Mulvaney: 'Very possible' shutdown goes into 2019

Mulvaney: 'Very possible' shutdown goes into 2019

Mulvaney: 'Very possible' shutdown goes into 2019

"Now we're between $1.6 billion and 5". They have offered to keep spending at existing levels of $1.3 billion for border fencing and other security.

Mulvaney also acknowledged during his interview that Trump's personality has made it more hard to navigate through the government shutdown.

He pointed out other times when Senate Democrats had voiced support for border wall funding and yet now objected to any funds that would go toward an actual wall. Several Cabinet departments and agencies have been closed since Saturday after their funding lapsed.

Trump reversed course Thursday and rejected a measure that had unanimously passed the Senate and was under House consideration.

Monday and Tuesday, Christmas Eve and Christmas, respectively, are federal holidays, meaning the government would have been closed anyway. Now, three days into the shutdown, his budget chief says it could drag into the New Year.

He predicted it could extend into January, when Democrats will assume control of the House based on their midterm election gains.

A top White House official says it's "very possible" the partial government shutdown will stretch into next year.

In their statement, Pelosi and Schumer said "different people from the same White House are saying different things about what the president would accept or not accept to end his Trump Shutdown, making it impossible to know where they stand at any given moment".

"This is our only chance that we'll ever have, in our opinion, because of the world and the way it breaks out, to get great border security", Mr Trump said last Friday. "We arrived at this moment because President Trump has been on a destructive, two week temper tantrum, demanding the American taxpayer pony up for an expensive and ineffective border wall that the president promised Mexico would pay for".

"This is something that is unnecessary".

Some national parks have shuttered completely, but New York's governor provided funding to the Statue of Liberty monument and Ellis Island so those attractions could remain open.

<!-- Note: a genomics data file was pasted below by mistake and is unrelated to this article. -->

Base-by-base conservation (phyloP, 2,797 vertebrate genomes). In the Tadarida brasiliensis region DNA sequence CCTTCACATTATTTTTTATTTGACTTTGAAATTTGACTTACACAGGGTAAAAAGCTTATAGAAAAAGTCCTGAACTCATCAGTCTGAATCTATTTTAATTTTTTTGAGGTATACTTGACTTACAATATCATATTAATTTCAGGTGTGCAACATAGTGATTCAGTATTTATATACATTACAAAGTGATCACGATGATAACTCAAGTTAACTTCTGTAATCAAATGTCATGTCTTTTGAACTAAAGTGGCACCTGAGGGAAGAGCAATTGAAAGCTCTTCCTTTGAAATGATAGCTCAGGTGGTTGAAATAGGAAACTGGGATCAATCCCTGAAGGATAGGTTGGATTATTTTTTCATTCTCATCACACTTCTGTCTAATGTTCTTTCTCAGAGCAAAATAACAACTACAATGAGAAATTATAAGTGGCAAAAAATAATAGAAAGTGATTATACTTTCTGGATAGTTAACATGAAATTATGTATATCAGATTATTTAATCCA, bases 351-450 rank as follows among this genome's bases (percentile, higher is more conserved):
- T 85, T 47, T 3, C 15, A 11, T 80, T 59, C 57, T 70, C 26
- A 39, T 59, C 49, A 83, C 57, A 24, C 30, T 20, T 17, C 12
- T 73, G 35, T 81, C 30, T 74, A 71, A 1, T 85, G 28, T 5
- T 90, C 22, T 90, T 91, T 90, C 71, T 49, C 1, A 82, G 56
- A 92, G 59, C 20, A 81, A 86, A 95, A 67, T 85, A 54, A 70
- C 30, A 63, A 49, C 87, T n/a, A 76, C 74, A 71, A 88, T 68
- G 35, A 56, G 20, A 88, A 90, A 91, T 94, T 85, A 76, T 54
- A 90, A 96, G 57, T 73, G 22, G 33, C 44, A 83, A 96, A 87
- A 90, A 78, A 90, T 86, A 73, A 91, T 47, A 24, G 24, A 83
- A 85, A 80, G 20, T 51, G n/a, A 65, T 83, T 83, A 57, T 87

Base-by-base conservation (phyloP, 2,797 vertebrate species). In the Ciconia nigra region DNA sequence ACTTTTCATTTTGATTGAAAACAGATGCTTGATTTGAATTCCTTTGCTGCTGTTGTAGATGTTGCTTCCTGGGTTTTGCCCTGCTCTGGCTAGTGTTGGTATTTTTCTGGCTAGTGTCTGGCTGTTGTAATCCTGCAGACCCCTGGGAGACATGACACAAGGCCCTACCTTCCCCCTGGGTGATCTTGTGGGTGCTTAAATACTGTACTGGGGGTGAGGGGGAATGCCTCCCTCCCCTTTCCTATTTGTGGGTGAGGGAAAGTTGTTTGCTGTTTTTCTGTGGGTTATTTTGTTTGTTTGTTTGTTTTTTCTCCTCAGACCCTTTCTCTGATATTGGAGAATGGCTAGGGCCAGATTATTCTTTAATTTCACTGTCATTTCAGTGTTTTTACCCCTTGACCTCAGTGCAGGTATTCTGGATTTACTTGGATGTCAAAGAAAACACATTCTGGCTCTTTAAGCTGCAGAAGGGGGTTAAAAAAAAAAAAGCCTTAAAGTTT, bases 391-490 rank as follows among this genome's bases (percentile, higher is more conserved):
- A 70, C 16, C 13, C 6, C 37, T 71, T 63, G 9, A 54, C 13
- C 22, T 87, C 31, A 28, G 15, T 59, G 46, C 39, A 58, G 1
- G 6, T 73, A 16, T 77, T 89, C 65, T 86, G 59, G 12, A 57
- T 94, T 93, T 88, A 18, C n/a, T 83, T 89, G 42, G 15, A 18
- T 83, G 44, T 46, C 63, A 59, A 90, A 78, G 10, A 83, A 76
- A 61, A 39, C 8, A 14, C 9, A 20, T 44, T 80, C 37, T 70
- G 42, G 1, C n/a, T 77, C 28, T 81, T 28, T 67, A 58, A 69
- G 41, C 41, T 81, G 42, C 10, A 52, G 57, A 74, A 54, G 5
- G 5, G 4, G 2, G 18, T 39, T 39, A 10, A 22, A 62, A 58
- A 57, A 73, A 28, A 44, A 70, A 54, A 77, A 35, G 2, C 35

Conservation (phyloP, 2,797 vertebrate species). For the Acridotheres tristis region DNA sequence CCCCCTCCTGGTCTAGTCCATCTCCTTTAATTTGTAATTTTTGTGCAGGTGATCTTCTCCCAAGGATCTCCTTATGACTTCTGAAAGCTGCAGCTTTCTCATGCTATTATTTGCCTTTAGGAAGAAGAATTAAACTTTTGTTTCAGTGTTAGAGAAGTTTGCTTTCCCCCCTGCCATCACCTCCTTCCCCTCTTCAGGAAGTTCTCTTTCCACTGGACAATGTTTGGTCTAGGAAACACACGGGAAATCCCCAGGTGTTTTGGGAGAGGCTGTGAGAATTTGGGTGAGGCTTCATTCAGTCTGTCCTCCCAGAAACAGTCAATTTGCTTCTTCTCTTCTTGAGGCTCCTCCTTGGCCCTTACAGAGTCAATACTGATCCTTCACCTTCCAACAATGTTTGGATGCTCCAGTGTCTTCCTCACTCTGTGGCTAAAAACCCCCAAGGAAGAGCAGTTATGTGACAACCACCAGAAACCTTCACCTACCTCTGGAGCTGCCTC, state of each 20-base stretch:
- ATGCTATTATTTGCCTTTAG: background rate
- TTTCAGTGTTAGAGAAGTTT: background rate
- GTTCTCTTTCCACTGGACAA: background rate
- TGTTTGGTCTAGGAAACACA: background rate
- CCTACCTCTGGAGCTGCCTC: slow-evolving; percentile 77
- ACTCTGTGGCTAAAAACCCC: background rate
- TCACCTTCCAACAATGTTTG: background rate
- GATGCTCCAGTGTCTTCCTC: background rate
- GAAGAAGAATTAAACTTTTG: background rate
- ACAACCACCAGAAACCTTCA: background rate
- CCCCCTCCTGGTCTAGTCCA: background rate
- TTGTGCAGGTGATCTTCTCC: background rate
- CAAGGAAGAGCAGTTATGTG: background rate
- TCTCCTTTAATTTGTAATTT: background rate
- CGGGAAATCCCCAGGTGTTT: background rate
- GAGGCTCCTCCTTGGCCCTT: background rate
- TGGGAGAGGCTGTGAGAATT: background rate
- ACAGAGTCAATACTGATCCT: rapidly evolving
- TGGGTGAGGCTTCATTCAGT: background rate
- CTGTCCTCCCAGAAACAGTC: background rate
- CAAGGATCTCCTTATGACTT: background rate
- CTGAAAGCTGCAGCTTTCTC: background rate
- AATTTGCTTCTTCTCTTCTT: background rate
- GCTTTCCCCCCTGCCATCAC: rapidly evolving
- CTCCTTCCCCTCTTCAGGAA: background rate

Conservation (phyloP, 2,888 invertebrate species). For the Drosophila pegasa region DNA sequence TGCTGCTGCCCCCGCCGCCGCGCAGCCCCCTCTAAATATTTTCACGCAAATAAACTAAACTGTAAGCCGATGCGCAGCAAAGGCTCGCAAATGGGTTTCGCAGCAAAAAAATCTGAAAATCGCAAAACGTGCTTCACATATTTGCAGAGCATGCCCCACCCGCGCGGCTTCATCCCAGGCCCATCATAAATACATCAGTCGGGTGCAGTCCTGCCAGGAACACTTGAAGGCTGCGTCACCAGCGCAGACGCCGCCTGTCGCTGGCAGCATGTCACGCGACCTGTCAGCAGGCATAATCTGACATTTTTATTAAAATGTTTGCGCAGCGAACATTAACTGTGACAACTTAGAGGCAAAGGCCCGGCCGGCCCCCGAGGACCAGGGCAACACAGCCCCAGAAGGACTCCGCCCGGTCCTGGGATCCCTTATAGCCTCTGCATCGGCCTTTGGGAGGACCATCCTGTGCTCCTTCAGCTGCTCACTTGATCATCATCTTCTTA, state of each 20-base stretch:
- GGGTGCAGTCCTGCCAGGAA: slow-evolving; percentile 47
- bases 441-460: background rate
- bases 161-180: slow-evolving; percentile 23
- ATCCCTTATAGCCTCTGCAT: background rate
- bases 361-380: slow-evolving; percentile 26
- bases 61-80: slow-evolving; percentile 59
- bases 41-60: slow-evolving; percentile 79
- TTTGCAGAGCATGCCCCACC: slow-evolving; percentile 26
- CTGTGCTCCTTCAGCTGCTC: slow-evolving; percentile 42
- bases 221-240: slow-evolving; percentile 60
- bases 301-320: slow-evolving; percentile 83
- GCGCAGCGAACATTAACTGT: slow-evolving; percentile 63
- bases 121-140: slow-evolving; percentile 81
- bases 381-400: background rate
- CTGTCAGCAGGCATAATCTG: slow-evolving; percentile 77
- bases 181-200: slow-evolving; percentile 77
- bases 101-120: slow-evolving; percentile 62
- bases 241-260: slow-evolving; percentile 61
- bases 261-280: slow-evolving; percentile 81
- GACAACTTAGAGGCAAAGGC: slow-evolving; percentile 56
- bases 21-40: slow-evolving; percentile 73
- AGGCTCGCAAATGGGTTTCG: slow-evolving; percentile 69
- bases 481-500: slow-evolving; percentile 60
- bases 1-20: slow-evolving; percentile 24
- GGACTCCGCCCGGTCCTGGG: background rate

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If a spending bill is not passed by Congress and approved by Trump by Friday at midnight, the government will partially shut down. The partial government shutdown could begin, with affected agencies limiting staff to those deemed "essential" to public safety.

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The disruption affects 800,000 federal employees. After every previous shutdown, Congress has passed legislation to retroactively pay employees.

Congress has always approved back pay for all federal workers after past shutdowns.

January 3 is the day that the new Congress will convene and the Democrats will take over the House of Representatives, after winning it in the polls in November.

Trump savored the prospect of a shutdown over the wall for months. In retaliation, Trump is refusing to sign a broader spending bill, triggering a stand-off that has left swathes of the USA government temporarily without funding.

There was a flurry of activity Friday night and Saturday, including a proposal to end the impasse from the White House to Senate Minority Leader Chuck Schumer, D-N.Y. But the senator's spokesman said they remained "very far apart" on a spending agreement.

Conservative Republicans welcomed the ensuing confrontation but most of the party wanted to avoid it, because polling shows the public oppose both the wall and a shutdown over it. Senator Lamar Alexander of Tennessee said: "This is a complete failure of negotiations and a success for no one".

Trump, who canceled his holiday vacation to Florida due to the budget wrangling, has dug in on his demand for US$5 billion (RM20.9 billion) to build the border wall, a signature campaign promise and part of his effort to reduce illegal immigration.

Among those set to be furloughed: 52,000 staffers at the Internal Revenue Service, slowing analysis and collection of hundreds of thousands of tax returns and audits. Many national parks were expected to close.

Some agencies, including the Pentagon and the departments of Veterans Affairs and Health and Human Services, were already funded and will operate as usual.

"For instance, those protecting our borders with the Customs and Border Patrol will continue to do so", the official said. About 420,000 were deemed essential workers and will work unpaid in the lead-up to Christmas.

But while trying to pin the blame on opposition Democrats, Mulvaney, speaking on "Fox News Sunday", acknowledged that Trump's adamant stance on the wall played a role. A drawdown of troops in Afghanistan also appeared to be in the works. Durbin spoke on NBC's "Meet the Press" and Corker was interviewed on "State of the Union" on CNN.

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